According to Wikipedia, social engineering in the context of IT Security refers to the psychological manipulation of people into performing actions or divulging confidential information, via the use of information technology platforms.
In it's simplest form, it's about taking advantage of other individuals to obtain information for personal gain - mostly financial.
Perpetrators use various techniques to manipulate the individual to provide information or data. Unfortunately, obtaining data, such as personal passwords, are the easiest ways to hack into networks and systems. This is why it's important to understand various ways you might be compromised and to be on high alert.
Curiosity killed the Cat
Social engineers often take advantage of individuals curiosity and it's through these curiosities where spam, viruses and other forms of social engineering takes place. The most common social engineering attacks involve deceiving individuals into pretending they are someone else, sending them Scam emails with various pretext, or Phishing.
According to TripWire there are five common social engineering attacks:
1) Phishing- An email is often received requesting individuals to check or login to a particular site. By entering personal details such as username and password or worse yet, your credit card details. It may also ask you to click on a link which will then download a virus or malware on your machine which results of loss of data, stolen data (ie/ credit cards) or loss of revenue.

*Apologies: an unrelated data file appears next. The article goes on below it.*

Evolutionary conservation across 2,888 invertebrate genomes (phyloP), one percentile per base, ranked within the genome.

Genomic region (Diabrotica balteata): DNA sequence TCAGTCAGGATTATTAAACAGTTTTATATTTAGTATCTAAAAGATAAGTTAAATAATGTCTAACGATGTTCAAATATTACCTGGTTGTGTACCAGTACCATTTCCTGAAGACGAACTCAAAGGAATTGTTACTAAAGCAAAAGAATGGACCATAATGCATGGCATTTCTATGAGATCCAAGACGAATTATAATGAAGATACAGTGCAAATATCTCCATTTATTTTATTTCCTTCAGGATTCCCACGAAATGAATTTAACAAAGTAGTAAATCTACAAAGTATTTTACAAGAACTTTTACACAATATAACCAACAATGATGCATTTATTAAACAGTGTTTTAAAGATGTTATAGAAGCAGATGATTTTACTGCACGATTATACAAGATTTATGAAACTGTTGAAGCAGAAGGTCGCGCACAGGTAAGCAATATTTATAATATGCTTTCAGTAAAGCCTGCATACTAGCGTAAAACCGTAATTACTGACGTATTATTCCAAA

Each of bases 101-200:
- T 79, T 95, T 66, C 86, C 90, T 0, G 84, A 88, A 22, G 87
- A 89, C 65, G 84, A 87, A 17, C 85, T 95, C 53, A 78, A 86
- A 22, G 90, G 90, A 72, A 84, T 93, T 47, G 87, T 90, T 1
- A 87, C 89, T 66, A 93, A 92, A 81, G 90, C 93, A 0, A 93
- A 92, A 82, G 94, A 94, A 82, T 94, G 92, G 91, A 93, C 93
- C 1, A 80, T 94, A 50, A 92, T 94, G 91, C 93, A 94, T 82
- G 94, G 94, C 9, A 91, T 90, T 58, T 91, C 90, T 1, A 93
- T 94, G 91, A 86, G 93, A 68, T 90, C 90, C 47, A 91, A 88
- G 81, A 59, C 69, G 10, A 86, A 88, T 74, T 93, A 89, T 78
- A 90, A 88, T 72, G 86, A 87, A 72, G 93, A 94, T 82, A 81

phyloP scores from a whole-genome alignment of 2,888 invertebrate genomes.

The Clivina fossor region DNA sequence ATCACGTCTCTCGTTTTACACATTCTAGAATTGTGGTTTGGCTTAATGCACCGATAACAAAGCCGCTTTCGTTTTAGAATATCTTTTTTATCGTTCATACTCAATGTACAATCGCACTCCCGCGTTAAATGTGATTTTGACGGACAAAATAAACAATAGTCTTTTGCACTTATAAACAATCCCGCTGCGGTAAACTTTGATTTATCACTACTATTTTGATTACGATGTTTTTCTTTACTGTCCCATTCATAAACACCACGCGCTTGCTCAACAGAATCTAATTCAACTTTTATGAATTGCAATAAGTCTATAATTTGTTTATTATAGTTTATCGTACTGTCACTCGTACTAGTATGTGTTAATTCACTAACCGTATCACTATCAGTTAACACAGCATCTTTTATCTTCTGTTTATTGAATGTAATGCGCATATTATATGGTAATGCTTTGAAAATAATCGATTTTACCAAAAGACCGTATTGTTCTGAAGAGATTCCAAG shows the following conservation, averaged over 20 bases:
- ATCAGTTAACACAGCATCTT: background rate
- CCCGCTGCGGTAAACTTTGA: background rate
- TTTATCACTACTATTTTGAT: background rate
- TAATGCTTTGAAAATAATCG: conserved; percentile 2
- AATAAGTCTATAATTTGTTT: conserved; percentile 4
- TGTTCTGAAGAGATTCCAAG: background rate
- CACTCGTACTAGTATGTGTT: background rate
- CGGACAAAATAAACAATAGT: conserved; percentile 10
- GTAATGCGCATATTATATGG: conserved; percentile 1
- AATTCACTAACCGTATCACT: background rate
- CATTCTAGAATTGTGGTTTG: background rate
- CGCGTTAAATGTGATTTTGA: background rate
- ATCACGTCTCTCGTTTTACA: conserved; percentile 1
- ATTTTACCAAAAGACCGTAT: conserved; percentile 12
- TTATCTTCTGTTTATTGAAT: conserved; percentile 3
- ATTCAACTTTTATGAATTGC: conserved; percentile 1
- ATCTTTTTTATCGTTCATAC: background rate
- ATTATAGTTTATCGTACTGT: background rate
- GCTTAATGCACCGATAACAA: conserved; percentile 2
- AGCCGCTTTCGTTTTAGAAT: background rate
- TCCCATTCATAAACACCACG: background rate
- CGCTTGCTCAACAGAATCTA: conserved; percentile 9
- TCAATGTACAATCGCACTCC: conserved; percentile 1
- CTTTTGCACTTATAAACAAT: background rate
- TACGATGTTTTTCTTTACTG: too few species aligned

2) Pretexting - this is where attackers fabricate certain scenarios in order to steal personal information. an example is someone impersonating someone else to get access to your data (IT Support)
3) Baiting - Quite similar to Phishing, but baiting promises the victim a "bait" if they provide the requested information.
4) Quid Pro Quo - also promises exchange of information in exchange of services. A good example is where an individual pretends to be from an IT company and the victim provides them with their user credentials. Malware is then installed to gain access to your computer.
5) Tailgating - this is when an individual who does not have the right level of access, tailgates, or follows another individual in order to gain access to either the building, office or data room.
Our Honest tips.
The best advise is to be very vigilant about use of your emails and other systems.
1) Make sure you have the most latest antivirus software installed and all necessary security updates are downloaded
2) If in doubt go without. Don't open any unknown emails or click on any unknown links. Best to hit the Delete button.
3) Check the email sender before responding. It may appear legitimate in the first instance, but validate to make sure.
4) Clear out your Spam Inbox as frequently as possible.
5) Check to make sure any application pop ups are legitimate before install. As above, if in doubt go without.
6) Keep your passwords safe. Use dual authentication where possible. (More in Apps section) Do not share passwords around the house and do not leave passwords exposed.
7) Be wary of strangers
8) If it's too good to be true, it probably is, so Delete that email
9) Most organizations will never ask or call you for your passwords or credentials over email or telephone.
10) Keep your devices locked away
Promoting Honest Digital Use